March 15, 2015

Behind the US/Worldwide Weekend Box Office – 3/15/15

OPENINGS:  Fill in the ball/glass slipper/fairy tale reference of choice, because CINDERELLA (Disney) performed beautifully, with $70.1M in the US.  That puts it ahead of the $69.4M opening of Maleficent (unless adjusted numbers change things tomorrow), and below the $116.1M for Alice in Wonderland and the $79.1M for Oz the Great and PowerfulCinderella‘s 18% Saturday bump was better than Maleficent‘s 6% and Alice‘s 8%, but below Oz‘s 37%.  Overseas, Cinderella added $62.4M, although that big number is a bit misleading, since while it covered 51 territories and over half the world, more than half the earnings came from China alone, and that country allows studios to retain just 25% of revenue, less than the 40% average in the rest of the world (and the 55% average in the US).  So a dollar earned in China isn’t worth quite as much as the same dollar elsewhere.  Nevertheless, there’s no question that Cinderella, with production/worldwide marketing costs around $225M, is headed for a tremendous payday.

The same can’t be said for RUN ALL NIGHT (Warners), which “beat” last year’s A Walk Among the Tombstones to become Liam Neeson’s lowest opening as an action star with $11M.  With production/worldwide marketing costs that will exceed $125M, Run would have to be huge overseas (so far it has a not particularly promising $6.6M in 19 markets) to avoid red ink.  Neeson has said that he’s not interested in doing many more of these action vehicles, and audiences seem to be way ahead of him.

HOLDOVERS:  CHAPPIE (MRC/Columbia/Sony) fell 57% in its 2d weekend to $5.8M, and may not get past a disastrous $35M in the US, and its overseas total of $33.4M isn’t very impressive either.  THE SECOND BEST EXOTIC MARIGOLD HOTEL (Fox Searchlight) declined 33% to $5.7M, but it also increased its theatre count by 25%, so its per-theatre average was down a much less sturdy 48%.  It’s at $18.1M in the US, and may not have the legs to match the first Exotic‘s $46.4M US total.  Overseas, where the first film made $90.4M, Second Best is at $28.9M, most of that coming from the UK.  UNFINISHED BUSINESS (Regency/20th) is finished, down 53% from last weekend to $2.3M and a terrible $8.6M total.

KINGSMAN: THE SECRET SERVICE (MARV/20th) continues to be the class of the holdover pack, down a tiny 25% in its 5th weekend to $6.2M, and with $107.4M in the US so far.  Overseas, it’s at $169.9M after a $13.7M weekend.  It should end up at $325M+ worldwide by the time it’s done.  FOCUS (RatPac Dune/Warners) dropped 42% to $5.8M in the US for a soft $44M total, and overseas it’s at $57.7M after a $13.5M weekend in 61 markets.  A $150M worldwide total won’t get it to profit.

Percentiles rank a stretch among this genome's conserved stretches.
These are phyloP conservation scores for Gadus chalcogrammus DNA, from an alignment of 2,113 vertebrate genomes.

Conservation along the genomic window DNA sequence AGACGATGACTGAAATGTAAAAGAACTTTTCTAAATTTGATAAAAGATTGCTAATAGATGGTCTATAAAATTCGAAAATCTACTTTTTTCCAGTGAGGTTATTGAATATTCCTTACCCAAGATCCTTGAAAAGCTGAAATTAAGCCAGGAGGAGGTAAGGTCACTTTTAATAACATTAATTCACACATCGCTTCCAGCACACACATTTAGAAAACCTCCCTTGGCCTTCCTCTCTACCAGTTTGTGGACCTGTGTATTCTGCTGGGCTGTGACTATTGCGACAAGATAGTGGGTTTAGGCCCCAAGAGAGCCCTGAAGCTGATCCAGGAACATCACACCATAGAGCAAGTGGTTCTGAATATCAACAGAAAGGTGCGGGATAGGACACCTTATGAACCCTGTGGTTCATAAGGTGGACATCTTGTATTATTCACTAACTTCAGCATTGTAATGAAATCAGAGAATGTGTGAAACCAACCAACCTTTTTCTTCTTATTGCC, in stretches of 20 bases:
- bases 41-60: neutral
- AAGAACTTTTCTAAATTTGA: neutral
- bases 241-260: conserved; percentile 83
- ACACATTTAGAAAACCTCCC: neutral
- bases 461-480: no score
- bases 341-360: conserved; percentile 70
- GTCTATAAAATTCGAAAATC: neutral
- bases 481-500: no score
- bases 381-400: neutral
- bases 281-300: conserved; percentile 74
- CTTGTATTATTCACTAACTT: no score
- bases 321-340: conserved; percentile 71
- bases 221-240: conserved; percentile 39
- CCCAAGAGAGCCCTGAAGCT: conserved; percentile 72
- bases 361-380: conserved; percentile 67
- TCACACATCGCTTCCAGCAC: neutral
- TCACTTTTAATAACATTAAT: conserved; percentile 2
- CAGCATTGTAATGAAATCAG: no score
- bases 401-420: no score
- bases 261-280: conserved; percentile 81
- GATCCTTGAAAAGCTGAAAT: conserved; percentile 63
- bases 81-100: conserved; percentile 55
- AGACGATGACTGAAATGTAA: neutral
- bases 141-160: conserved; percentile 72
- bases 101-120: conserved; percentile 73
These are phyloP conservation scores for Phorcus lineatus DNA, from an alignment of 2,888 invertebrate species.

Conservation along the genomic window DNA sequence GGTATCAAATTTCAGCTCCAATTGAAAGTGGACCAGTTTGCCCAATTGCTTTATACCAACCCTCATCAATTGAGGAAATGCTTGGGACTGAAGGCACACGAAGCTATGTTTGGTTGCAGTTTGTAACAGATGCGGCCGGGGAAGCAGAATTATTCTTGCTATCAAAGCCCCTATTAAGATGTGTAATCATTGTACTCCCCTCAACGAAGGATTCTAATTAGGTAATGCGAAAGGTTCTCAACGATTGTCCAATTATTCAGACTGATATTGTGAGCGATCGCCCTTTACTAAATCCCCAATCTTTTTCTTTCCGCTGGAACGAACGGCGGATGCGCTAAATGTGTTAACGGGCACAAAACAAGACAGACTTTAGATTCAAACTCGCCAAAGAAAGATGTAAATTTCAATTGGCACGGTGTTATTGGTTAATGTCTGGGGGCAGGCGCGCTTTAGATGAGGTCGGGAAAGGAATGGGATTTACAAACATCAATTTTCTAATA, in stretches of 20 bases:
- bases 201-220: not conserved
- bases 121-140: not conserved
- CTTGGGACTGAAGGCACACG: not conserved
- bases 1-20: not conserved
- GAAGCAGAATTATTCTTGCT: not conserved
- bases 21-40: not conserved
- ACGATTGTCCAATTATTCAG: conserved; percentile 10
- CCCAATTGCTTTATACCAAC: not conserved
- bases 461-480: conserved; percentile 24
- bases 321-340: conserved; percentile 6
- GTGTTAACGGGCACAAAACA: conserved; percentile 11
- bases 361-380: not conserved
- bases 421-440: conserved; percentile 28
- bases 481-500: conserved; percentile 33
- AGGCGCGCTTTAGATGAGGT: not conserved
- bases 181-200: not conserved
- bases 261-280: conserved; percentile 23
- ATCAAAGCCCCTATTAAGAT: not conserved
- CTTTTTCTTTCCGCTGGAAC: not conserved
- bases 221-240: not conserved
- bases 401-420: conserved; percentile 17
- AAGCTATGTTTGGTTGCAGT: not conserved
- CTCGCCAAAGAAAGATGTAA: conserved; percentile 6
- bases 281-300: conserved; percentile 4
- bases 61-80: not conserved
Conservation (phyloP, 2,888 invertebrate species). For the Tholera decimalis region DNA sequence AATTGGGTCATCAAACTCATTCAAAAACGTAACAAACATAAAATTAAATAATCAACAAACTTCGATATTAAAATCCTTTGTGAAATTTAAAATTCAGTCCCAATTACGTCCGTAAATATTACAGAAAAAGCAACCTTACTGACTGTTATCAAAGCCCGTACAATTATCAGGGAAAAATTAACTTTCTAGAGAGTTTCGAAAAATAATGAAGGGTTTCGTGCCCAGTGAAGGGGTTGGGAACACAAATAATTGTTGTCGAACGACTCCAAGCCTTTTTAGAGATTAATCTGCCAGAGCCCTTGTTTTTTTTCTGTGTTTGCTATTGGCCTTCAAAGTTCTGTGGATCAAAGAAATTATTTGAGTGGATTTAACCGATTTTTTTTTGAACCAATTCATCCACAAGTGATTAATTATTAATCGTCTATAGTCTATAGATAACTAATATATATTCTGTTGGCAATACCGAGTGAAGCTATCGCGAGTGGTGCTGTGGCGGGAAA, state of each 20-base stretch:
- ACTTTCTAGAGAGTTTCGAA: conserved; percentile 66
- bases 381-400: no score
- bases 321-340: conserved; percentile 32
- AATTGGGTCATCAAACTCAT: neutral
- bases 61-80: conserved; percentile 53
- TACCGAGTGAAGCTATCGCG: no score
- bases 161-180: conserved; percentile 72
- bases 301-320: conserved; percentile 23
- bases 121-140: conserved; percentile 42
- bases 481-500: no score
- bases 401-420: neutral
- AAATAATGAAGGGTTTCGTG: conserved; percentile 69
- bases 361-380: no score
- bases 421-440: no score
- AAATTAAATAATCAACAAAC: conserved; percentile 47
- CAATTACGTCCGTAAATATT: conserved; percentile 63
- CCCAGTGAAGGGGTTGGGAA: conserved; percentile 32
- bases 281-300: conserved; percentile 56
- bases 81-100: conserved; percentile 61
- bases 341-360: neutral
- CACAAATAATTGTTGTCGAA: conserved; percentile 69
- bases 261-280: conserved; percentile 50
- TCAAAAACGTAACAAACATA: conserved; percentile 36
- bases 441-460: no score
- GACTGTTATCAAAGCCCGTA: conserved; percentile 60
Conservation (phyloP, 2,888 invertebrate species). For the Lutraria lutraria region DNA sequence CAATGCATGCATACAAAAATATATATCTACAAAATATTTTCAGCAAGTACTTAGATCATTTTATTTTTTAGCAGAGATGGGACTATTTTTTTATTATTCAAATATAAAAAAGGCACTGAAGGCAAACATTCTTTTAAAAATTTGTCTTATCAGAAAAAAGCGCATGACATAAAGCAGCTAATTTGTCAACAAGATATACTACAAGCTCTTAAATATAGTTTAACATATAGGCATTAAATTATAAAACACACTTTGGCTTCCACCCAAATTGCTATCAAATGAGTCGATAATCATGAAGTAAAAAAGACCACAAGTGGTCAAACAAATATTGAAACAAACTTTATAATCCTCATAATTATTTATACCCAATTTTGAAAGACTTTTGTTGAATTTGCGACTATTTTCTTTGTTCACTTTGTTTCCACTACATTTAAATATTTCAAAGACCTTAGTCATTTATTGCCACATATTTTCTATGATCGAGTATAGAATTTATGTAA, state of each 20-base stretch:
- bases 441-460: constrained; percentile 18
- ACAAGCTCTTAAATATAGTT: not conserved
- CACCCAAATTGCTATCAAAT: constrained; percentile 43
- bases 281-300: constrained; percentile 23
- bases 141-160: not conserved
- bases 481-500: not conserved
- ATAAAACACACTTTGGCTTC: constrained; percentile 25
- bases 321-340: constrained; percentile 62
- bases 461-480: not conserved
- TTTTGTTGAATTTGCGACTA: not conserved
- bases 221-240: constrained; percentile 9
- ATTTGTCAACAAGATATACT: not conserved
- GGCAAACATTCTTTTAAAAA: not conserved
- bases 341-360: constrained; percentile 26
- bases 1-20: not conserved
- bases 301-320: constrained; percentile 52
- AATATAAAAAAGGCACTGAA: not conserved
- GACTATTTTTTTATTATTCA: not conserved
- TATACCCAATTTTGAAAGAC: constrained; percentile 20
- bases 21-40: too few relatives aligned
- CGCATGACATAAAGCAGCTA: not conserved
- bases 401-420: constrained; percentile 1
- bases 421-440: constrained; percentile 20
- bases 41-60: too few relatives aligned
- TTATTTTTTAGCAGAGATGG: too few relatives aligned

The other strong holdovers continued that way.  THE SPONGEBOB MOVIE: SPONGE OUT OF WATER (Nickelodeon/Par) lost 39% to $4.1M in the US ($154.7M total), and earned $4.3M in 49 international territories ($116.2M total).  MCFARLAND, USA (Disney) slipped 29% to $3.7M ($35M total).  AMERICAN SNIPER (Village Roadshow/Warners) dropped 33% to $2.9M (an awesome $341.5M total), plus $8M in 57 overseas markets ($175.7M total).  THE DUFF (CBS/Lionsgate) was down 39% to $2.9M ($30.3M total).

A pop culture footnote:  50 SHADES OF GREY (Focus/Universal), after a $2.9M weekend in the US (down 48%) and $8.3M in 60 overseas markets, is now at $546.5M worldwide ($385.1M of that is from outside the US), putting it ahead of the first Despicable Me in global box office.

LIMITED RELEASE:  IT FOLLOWS (Radius/Weinstein) had a very impressive start even after the celebrity Q&As were over, with a great $41K average at 4 NY/LA haunted houses.  We’ll find out soon enough if this unconventional horror thriller (very little on-screen gore, no cheap shocks, relatively naturalistic acting) can become a mainstream sleeper.  WHAT WE DO IN THE SHADOWS (Paladin) expanded to 126 theatres with a $2700 average.  WILD TALES (Sony Classics) went to 68 theatres with a $3900 average.  ’71 (Roadside) expanded to 65 with a $3200 average.  The Israeli GETT (Music Box) is now at 34 with a $2500 average.

NEXT WEEKEND:  The only real competition INSURGENT (Summit/Lionsgate) faces is the 2d weekend of Cinderella, but Insurgent is likely to build on Divergent‘s $54.6M opening last March, which should put it safely on top (especially since the sequel will charge 3D ticket prices).  The other, somewhat half-hearted wide opening is THE GUNMAN (Open Road), which is basically Sean Penn’s attempt to deliver a Liam Neeson action movie, for whatever that’s worth at the moment.  The marquee limited release is DANNY COLLINS (Bleecker Street), which marks the directing debut of screenwriter Dan Fogelman (Crazy, Stupid, Love, Lost Vegas) and stars Al Pacino and Annette Bening.

About the Author

Mitch Salem
MITCH SALEM has worked on the business side of the entertainment industry for 20 years, as a senior business affairs executive and attorney for such companies as NBC, ABC, USA, Syfy, Bravo, and BermanBraun Productions, and before that, at the NY law firm of Weil, Gotshal & Manges. During all that, he has more or less constantly been going to the movies and watching TV, and writing about both since the 1980s. His film reviews also currently appear on and In addition, he is co-writer of an episode of the television series "Felicity."